The Official Online RBS 6 Nations Store is open. The store has everything you need to get behind your team during the RBS 6 Nations, plus the store is now fully stocked with a much wider range of rugby merchandise.
A number of parallels can be drawn between that series and this but O’Driscoll insists that the margins of victory in both matches so far – two in Brisbane and one in Melbourne – means the decider is too close to call.
“People talk about the momentum going with the team that wins that second Test, and I would have agreed with it in 2001 because it was a comfortable victory they (Australia) had then,” he said.
“But just the way the two games have gone, with two points between us in the first one and one point in the second one, just shows how tight it is. I think the team that turns up on Saturday and gets some momentum from early in the game will get the upper hand.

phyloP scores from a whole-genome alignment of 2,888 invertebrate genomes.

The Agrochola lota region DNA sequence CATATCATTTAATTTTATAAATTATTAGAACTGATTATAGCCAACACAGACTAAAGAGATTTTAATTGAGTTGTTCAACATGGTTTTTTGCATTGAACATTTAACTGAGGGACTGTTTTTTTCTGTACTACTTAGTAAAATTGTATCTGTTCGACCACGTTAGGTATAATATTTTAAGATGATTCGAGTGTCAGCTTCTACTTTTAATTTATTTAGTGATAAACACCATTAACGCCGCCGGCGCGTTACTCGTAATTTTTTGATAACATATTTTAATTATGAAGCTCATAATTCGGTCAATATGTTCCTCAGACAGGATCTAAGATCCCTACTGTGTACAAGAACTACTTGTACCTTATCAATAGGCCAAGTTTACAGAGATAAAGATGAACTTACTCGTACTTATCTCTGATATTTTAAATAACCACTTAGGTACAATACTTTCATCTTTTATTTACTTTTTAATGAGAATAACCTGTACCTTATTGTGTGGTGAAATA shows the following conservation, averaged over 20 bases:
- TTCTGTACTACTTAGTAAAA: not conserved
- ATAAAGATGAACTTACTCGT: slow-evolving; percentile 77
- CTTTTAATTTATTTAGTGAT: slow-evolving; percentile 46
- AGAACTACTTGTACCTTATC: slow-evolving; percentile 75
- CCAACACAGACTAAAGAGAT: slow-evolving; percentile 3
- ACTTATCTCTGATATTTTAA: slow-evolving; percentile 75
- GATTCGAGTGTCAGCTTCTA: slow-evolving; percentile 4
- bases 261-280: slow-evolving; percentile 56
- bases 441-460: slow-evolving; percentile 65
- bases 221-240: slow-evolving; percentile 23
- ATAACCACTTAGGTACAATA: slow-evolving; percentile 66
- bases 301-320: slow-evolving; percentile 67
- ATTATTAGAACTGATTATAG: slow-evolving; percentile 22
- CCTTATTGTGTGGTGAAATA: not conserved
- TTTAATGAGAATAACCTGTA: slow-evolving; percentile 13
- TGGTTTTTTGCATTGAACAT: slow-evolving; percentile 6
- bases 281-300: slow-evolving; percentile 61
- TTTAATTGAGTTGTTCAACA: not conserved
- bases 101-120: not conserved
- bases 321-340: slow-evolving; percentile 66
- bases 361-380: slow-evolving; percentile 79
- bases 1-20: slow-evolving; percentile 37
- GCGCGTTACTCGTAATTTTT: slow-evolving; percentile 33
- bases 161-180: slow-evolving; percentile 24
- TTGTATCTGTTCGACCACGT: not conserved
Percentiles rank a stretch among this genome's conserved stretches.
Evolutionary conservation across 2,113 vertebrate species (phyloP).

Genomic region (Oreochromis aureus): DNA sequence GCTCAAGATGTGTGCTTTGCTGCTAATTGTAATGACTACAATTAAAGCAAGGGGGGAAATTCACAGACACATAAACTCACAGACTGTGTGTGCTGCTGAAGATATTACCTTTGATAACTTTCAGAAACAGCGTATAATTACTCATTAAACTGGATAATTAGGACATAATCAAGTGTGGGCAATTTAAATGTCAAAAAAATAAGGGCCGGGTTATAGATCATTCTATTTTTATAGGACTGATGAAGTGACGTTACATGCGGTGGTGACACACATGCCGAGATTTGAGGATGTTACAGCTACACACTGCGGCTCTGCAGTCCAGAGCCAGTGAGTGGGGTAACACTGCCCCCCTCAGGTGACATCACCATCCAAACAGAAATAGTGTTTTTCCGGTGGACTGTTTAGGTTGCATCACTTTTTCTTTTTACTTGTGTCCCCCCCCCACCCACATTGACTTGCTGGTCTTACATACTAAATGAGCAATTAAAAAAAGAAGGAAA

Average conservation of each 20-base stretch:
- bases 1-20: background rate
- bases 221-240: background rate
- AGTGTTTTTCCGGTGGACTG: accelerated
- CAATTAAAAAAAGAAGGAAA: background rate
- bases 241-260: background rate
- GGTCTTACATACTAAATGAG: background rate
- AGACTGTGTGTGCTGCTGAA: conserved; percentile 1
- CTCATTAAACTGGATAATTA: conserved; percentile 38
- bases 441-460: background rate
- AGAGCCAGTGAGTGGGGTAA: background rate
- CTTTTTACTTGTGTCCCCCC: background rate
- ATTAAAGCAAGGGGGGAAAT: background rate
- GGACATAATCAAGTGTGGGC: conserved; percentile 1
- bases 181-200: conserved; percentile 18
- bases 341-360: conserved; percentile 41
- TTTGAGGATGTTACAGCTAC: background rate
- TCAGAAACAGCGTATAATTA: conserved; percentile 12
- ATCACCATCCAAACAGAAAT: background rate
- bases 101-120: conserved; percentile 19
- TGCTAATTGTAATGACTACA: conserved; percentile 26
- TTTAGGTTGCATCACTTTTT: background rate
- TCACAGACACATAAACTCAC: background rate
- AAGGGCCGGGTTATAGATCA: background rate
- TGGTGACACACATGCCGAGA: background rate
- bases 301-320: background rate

“I wouldn't go and say there is anything particularly that we did 12 years ago (in Australia). There is a lot in the bank already, so just try to get the detail right and then save the energy for the pitch.”
Should O’Driscoll be named in the line-up on Saturday he would be making his 133rd Test start, equalling the record currently held by former Australian scrum-half George Gregan.
Of those, 125 have come for Ireland, including 60 in the RBS 6 Nations, but O’Driscoll is not losing sleep over whether he is selected on Saturday.
“I won't go chewing my nails off thinking about it, I will go with the flow like everyone else does,” he added.
“Hopefully, I will be included in that team. If I am not, I will deal with that if the situation arises.
“I am sure the coaches will meet and identify the team they feel they want to put out to hopefully win us this series.”